No matter how well we plan or prepare, we never know what will come next.  But we should remember - perhaps less dramatically, less directly than with Abram, Jesus or Philip - that no matter what, our lives are Holy Spirit driven.  

This is point number 1.

Point number 2 is that we need the good news of Jesus to guide our living and to sustain us through whatever.  And the good news comes alive for us through attention to Scripture, through study and sharing, conversation and mutual consideration.  So Philip ran up to [the chariot] and heard [the eunuch] reading the prophet Isaiah.  He asked, “Do you understand what you are reading?”  He replied, “How can I, unless someone guides me?”  …  Then Philip began to speak, and starting with this scripture, he proclaimed to him the good news about Jesus.

Here in Acts we encounter an important function of an apostle – to be not only a proclaimer of the Gospel but also to be an interpreter.  The eunuch already has the scroll of Isaiah and he can read the words for himself.  What he is missing is someone who will guide him in his reading, to explain confusing passages, to answer his questions with inspired conviction.

And then, of course, the meaning, the point of it all:  Jesus, the good news about Jesus, the saving grace of God in the person of Jesus, essential to our living fully, not only as individuals but also as the community of the faithful.

And so to point 3, the community of the faithful. The Ethiopian eunuch represents the inclusivity and universality of the Christian message:

  • well beyond the geographic boundaries of Jerusalem.  The apostles had already moved outward with the Gospel message through Judea, into Samaria and toward the Mediterranean; Paul was headed into the cities north – Ephesus, Corinth, Rome; and now Philip is sent south to Gaza and along the way, meets the African;
  • well beyond the religious strictures of traditional Judaism.  Because he is a Gentile and because of his sexuality, the Ethiopian eunuch was not pure and so could not enter the inner courts of the temple for worship.  And yet here he is, an earnest inquirer, an unlikely but eager recipient of the good news about Jesus, graciously included in God’s plan.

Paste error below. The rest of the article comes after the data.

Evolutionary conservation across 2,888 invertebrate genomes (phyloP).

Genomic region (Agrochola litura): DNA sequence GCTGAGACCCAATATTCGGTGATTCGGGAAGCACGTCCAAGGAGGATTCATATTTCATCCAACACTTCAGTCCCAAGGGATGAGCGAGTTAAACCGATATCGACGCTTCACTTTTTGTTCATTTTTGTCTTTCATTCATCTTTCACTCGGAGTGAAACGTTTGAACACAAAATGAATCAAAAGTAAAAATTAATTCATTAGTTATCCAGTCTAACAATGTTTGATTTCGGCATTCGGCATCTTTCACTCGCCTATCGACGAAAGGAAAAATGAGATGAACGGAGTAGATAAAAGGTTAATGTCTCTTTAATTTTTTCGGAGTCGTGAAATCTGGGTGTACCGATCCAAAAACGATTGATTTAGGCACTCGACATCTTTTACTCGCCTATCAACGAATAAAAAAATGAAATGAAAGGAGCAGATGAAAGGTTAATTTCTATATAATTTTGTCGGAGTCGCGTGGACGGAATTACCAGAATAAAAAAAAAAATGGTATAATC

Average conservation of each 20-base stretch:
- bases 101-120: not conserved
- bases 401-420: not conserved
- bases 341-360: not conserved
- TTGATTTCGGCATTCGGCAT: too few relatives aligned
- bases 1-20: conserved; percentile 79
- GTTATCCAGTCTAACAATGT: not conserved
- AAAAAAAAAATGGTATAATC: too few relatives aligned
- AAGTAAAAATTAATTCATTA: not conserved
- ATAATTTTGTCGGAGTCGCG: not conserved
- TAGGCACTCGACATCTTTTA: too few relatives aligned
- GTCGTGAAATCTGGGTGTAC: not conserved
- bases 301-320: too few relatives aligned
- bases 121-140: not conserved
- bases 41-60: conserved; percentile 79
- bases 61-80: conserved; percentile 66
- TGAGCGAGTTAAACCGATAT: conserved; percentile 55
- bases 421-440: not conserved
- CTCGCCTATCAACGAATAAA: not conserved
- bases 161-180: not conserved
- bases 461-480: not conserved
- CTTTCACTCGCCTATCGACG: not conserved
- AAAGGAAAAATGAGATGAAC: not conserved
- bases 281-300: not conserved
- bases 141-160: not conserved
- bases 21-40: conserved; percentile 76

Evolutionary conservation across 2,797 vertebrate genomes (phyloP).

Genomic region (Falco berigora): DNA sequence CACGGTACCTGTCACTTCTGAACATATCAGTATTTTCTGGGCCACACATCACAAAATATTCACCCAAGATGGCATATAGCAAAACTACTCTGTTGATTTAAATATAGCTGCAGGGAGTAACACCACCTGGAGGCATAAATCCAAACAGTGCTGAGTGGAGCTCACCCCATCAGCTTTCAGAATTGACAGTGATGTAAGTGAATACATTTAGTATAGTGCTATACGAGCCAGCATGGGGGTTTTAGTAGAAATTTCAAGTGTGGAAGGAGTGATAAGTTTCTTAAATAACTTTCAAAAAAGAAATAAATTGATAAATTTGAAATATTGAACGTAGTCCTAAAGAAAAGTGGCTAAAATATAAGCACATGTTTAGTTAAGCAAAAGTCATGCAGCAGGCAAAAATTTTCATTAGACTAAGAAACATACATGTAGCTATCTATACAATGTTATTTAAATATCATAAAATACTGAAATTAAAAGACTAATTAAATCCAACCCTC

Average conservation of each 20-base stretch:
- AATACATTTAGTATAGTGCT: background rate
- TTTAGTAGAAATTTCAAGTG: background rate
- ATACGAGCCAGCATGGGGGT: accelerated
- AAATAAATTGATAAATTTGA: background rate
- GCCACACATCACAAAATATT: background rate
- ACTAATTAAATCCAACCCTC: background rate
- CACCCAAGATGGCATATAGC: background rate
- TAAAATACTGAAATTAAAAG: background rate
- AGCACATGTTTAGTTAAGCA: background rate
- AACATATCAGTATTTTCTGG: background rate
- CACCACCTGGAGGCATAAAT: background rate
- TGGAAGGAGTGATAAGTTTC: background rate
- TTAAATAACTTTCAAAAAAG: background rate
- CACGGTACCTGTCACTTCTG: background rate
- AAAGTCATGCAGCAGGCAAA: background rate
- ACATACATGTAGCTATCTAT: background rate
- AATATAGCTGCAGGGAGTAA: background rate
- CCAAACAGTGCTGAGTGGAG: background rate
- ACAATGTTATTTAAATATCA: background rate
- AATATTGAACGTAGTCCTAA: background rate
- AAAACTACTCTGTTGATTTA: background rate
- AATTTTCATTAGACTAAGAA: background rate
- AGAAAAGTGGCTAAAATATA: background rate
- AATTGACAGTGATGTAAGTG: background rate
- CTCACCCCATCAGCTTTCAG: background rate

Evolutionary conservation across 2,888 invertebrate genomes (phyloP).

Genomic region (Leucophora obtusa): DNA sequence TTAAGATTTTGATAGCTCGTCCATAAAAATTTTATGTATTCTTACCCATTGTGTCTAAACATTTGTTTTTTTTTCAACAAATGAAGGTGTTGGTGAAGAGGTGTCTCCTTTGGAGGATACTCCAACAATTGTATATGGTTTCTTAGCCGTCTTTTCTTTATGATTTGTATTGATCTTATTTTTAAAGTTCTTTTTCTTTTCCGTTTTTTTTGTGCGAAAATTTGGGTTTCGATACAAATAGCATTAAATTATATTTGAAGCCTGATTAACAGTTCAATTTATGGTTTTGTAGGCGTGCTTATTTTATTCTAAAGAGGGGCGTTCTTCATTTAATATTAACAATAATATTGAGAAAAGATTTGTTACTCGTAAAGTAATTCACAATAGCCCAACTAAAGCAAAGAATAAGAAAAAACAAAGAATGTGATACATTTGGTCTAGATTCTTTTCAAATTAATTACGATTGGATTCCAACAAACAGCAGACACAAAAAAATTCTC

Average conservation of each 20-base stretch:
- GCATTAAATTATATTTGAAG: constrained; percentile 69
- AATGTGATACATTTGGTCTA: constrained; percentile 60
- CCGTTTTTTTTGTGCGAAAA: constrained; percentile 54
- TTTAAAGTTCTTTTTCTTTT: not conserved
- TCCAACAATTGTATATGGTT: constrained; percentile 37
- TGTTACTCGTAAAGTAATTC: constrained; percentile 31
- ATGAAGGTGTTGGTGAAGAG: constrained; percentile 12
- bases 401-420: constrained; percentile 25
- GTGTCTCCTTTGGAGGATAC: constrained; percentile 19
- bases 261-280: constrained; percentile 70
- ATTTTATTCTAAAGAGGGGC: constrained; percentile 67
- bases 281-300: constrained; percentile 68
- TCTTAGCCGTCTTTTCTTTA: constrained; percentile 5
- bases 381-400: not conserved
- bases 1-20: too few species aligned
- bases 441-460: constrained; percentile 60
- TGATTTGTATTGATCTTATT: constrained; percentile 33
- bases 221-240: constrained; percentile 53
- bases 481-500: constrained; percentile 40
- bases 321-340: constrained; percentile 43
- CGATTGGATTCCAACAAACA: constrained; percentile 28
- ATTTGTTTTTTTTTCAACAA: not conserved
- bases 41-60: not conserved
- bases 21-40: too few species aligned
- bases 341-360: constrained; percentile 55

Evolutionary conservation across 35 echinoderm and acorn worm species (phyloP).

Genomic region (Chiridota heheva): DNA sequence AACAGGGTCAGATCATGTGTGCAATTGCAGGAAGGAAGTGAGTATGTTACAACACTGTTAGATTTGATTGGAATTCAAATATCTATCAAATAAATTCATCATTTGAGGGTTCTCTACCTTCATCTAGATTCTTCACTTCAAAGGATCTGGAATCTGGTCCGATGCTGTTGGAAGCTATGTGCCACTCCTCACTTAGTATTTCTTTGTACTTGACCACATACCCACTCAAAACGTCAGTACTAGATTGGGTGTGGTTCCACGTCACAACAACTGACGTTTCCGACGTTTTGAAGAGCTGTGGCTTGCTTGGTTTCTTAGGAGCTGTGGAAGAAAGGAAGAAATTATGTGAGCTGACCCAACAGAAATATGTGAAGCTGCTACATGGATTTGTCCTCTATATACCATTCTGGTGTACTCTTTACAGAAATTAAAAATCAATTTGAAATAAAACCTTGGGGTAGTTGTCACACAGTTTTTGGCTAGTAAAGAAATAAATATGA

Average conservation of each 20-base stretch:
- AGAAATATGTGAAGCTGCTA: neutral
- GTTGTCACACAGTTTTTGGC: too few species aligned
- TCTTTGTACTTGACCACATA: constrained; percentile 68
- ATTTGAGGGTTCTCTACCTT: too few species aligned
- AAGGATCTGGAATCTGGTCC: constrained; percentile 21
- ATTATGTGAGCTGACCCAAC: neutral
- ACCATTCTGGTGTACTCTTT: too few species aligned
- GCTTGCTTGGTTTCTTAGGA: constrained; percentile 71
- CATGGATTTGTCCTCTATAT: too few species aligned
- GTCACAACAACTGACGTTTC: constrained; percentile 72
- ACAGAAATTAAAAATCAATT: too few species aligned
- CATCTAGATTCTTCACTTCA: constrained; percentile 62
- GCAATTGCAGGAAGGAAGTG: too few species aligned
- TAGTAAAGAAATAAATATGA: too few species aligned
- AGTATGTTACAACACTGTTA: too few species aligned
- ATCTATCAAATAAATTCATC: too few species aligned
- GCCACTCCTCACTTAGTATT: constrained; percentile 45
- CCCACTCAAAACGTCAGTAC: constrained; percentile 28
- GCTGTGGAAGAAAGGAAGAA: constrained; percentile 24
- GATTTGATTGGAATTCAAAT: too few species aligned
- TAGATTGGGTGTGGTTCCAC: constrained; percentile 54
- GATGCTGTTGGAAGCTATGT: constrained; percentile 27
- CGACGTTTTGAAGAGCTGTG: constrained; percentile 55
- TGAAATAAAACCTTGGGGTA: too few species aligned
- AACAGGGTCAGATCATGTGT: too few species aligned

Earlier, in the Gospel reading, we heard Jesus say, “I am the true vine, and [God the Father] is the vinegrower.  Every branch that bears fruit he prunes to make it bear more fruit.”  I think of the first apostles as God’s new growth off the old vine of traditional Judaism and individuals like the Ethiopian eunuch as more new growth that will thrive and spread to increase the vineyard.

And finally, point 4.  As they were going along the road, they came to some water; and the eunuch said, “Look, here is water!  What is to prevent me from being baptized?”

Did the Holy Spirit whisper in Philip’s ear?  Did Philip hear, “Nothing, absolutely nothing can prevent …” Let’s do it!

Here was a man who, if religious rules and propriety were to be adhered to, was all wrong: wrong sexuality, wrong race, wrong homeland.  No formal statement of faith.  No required confession of sin.  No course of study in preparation.   And yet, he was included and welcomed into the wideness of God’s forgiving grace and love through baptism.  Afterward, he went on his way rejoicing.  Blessed are those who have not seen and yet believe.  

In baptism, we are named children of God, washed by the Holy Spirit, marked as Christ’s own forever.  It is the Sacrament of Baptism and the open table of the Eucharist - the Sacrament of Holy Communion - that bind us together with Jesus and with one another from all over the world, throughout all time.  This is what we are called to remember, no matter what comes our way – earthquake, fire, flood, even death.

In the name of the Father and of the Son and of the Holy Spirit.  Amen.

Rev. Kathryn Henry
Peapack Reformed Church
Gladstone, NJ
April 29, 2018

khenryRev. Kathryn Henry